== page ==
On Sunday, The Detroit Lions hosted a playoff game at Ford Field for the first time in franchise history. Their opponent in the historic game was the Los Angeles Rams, led by former Lions quarterback, Matthew Stafford. The storylines wrote themselves all week long as it was more than just Stafford's return to Detroit. The was also the Lions’ current quarterback Jared Goff with a chance at revenge against his former team, the Lions trying to end a playoff drought, and more.
On Sunday, the storylines and talk went out the window and actual football was played on the field. Hardly anything can match the intensity or enormity of games in the NFL playoffs. This one came down to the wire, ending in a one-point victory for Detroit. What began as a shootout of teams trading scores in a close game, transitioned to a defensive battle in the second half with only nine points scored by both teams combined.
Check out my winners and losers in the NFC Wild Card victory against the Rams.
Heading into this week, everyone talked about how Goff wanted to get revenge against his former team, but he wasn’t the only former Ram on the Lions team: wide receiver Josh Reynolds was also on the Rams from 2017-2020. He didn’t get a second contract with the Rams and signed with the Tennessee Titans in 2021. After Reynolds was cut by the Titans, the Lions picked him up and here we are.
Reynolds had a great game with five catches for 80 yards. Reynolds made multiple big catches in big situations and helped the offense move the chains when they needed it. This game was a chance for him to show the team that drafted him that they should have given him a second contract. Now he gets the last laugh as the Lions move on in the playoffs.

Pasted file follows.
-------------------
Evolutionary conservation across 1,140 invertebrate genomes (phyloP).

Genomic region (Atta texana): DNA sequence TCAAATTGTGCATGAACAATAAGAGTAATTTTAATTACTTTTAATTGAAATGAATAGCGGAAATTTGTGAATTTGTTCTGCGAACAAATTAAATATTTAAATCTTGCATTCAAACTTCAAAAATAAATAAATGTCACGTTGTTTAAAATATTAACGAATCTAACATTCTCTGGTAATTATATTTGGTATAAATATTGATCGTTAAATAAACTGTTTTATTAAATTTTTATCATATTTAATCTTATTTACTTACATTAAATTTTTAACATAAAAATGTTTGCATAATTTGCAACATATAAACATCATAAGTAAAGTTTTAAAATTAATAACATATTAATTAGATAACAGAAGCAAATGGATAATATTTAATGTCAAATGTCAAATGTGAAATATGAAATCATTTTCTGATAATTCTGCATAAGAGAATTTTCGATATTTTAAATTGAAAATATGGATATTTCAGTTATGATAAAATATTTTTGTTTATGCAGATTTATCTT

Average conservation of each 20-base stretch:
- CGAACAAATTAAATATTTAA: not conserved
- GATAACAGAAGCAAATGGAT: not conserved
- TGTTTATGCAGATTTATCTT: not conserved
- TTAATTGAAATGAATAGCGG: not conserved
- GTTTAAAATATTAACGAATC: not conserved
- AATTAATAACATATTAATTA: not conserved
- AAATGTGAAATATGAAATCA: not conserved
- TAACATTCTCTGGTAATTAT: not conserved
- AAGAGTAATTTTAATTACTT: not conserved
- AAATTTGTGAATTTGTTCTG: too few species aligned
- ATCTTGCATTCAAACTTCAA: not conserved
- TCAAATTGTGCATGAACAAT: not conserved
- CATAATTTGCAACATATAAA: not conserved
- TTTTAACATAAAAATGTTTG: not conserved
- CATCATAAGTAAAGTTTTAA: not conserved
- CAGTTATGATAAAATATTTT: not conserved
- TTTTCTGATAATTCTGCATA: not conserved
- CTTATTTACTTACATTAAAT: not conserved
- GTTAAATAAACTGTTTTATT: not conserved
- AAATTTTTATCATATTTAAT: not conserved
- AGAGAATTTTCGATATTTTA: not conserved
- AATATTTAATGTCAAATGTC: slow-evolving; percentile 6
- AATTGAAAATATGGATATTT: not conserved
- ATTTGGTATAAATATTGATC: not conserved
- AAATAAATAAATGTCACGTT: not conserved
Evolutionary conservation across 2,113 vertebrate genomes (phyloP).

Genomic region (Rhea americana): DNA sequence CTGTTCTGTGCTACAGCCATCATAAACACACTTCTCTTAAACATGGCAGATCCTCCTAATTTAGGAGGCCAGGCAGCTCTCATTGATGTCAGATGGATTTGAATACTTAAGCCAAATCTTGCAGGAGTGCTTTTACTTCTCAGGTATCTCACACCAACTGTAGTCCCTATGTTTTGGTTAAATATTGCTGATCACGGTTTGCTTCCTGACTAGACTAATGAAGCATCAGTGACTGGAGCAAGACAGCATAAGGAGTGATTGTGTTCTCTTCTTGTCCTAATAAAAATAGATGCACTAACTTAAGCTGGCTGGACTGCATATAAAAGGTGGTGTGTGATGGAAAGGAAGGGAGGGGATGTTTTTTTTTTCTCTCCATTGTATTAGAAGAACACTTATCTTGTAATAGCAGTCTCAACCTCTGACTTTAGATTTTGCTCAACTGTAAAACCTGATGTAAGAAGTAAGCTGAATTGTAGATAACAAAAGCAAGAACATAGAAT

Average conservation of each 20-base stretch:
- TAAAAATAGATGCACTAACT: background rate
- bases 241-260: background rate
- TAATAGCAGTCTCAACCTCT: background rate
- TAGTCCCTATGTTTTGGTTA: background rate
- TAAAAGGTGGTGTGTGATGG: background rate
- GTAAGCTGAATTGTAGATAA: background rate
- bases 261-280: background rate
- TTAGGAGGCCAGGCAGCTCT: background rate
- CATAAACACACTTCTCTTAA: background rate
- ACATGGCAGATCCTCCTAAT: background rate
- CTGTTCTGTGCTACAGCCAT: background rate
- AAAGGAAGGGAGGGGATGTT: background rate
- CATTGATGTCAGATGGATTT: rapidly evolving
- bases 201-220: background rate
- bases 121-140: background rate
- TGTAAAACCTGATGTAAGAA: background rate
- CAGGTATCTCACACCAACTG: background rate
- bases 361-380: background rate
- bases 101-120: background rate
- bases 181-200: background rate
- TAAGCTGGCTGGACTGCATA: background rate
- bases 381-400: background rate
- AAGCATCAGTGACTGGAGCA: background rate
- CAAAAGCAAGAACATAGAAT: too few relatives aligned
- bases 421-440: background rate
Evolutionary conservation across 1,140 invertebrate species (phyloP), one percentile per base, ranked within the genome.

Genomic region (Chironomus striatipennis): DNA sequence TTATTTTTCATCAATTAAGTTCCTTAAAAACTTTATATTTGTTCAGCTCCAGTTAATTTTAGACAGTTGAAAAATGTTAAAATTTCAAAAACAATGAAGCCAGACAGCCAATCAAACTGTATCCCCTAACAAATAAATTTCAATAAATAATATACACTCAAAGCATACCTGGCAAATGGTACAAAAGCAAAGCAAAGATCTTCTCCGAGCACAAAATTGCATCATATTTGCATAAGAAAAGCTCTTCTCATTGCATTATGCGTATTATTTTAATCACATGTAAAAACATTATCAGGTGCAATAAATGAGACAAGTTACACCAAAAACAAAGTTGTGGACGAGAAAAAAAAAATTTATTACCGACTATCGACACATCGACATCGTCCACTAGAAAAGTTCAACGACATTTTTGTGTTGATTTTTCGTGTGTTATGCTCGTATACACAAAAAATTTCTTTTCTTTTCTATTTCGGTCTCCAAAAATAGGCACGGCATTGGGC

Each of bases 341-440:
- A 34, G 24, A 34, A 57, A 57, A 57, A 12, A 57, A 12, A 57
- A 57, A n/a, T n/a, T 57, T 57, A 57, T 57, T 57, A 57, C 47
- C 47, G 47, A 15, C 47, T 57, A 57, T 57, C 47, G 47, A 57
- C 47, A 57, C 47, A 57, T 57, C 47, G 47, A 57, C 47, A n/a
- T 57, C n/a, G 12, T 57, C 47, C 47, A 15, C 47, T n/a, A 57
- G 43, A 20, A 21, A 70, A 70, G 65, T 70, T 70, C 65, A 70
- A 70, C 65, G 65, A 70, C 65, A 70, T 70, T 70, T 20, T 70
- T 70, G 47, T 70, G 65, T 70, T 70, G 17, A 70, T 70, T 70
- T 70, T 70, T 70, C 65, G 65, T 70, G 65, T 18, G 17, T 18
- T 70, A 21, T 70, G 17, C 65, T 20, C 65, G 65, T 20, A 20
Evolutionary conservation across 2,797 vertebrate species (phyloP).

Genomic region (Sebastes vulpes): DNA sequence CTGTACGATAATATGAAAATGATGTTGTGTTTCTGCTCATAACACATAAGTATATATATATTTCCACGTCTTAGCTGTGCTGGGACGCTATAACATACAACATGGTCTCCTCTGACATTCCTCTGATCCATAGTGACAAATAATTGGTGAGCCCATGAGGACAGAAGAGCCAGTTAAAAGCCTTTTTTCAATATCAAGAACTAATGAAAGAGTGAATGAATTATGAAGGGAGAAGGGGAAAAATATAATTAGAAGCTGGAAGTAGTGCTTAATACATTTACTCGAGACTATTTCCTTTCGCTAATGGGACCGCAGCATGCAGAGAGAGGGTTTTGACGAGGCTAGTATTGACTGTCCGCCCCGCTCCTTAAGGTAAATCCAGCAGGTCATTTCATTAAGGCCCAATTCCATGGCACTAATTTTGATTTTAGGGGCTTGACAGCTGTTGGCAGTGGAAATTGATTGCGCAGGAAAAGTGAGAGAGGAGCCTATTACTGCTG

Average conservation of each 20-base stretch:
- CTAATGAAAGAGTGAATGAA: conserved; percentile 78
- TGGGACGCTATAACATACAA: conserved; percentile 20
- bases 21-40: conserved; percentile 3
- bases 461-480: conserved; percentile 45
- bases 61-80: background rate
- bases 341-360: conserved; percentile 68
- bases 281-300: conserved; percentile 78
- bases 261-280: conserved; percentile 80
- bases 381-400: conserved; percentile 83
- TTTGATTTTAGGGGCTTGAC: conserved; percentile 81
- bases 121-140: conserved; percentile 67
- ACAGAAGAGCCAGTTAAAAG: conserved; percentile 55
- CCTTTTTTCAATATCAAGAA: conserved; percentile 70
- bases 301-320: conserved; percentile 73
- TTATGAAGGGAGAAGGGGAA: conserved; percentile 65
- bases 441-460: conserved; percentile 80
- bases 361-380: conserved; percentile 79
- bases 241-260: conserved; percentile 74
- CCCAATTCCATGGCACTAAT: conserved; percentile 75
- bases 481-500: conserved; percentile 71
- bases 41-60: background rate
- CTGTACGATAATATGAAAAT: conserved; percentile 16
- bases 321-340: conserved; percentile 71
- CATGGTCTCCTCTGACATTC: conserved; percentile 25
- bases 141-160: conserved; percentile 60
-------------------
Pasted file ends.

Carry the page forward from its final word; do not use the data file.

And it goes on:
Outside of one play where he made a mistake, Goff was dealing the football with ease all night long. He was comfortable and looked determined to help his team win the game. Goff finished the game 22-for-27 for 277 yards and a touchdown through the air. He needed to have a big game and avoid mistakes, and for the most part he did just that.
With the game on the line at the two-minute warning, the Lions could have simply run the football to drain the clock. Instead, Lions head coach Dan Campbell said let's trust our quarterback and Goff delivered a dart to wide receiver Amon Ra St. Brown for a 10-yard completion and the game-sealing first down at the end of the game.
Goff got his revenge against his former team and brought Detroit its first playoff win since 1991. Goff has played well this season. With a contract extension decision coming up, this performance just adds to the reasons for that extension to happen sooner rather than later.
Coming in banged up, tight end Sam LaPorta got the start and did well in the time he played. The second-team All-Pro rookie wore a brace on his knee, but that didn’t slow him down. He finished the game with three catches for 14 yards and a touchdown. The touchdown was a big play as the Lions were up by four but faced fourth down inside the five. Dan Campbell gambled and it paid off with a score by LaPorta.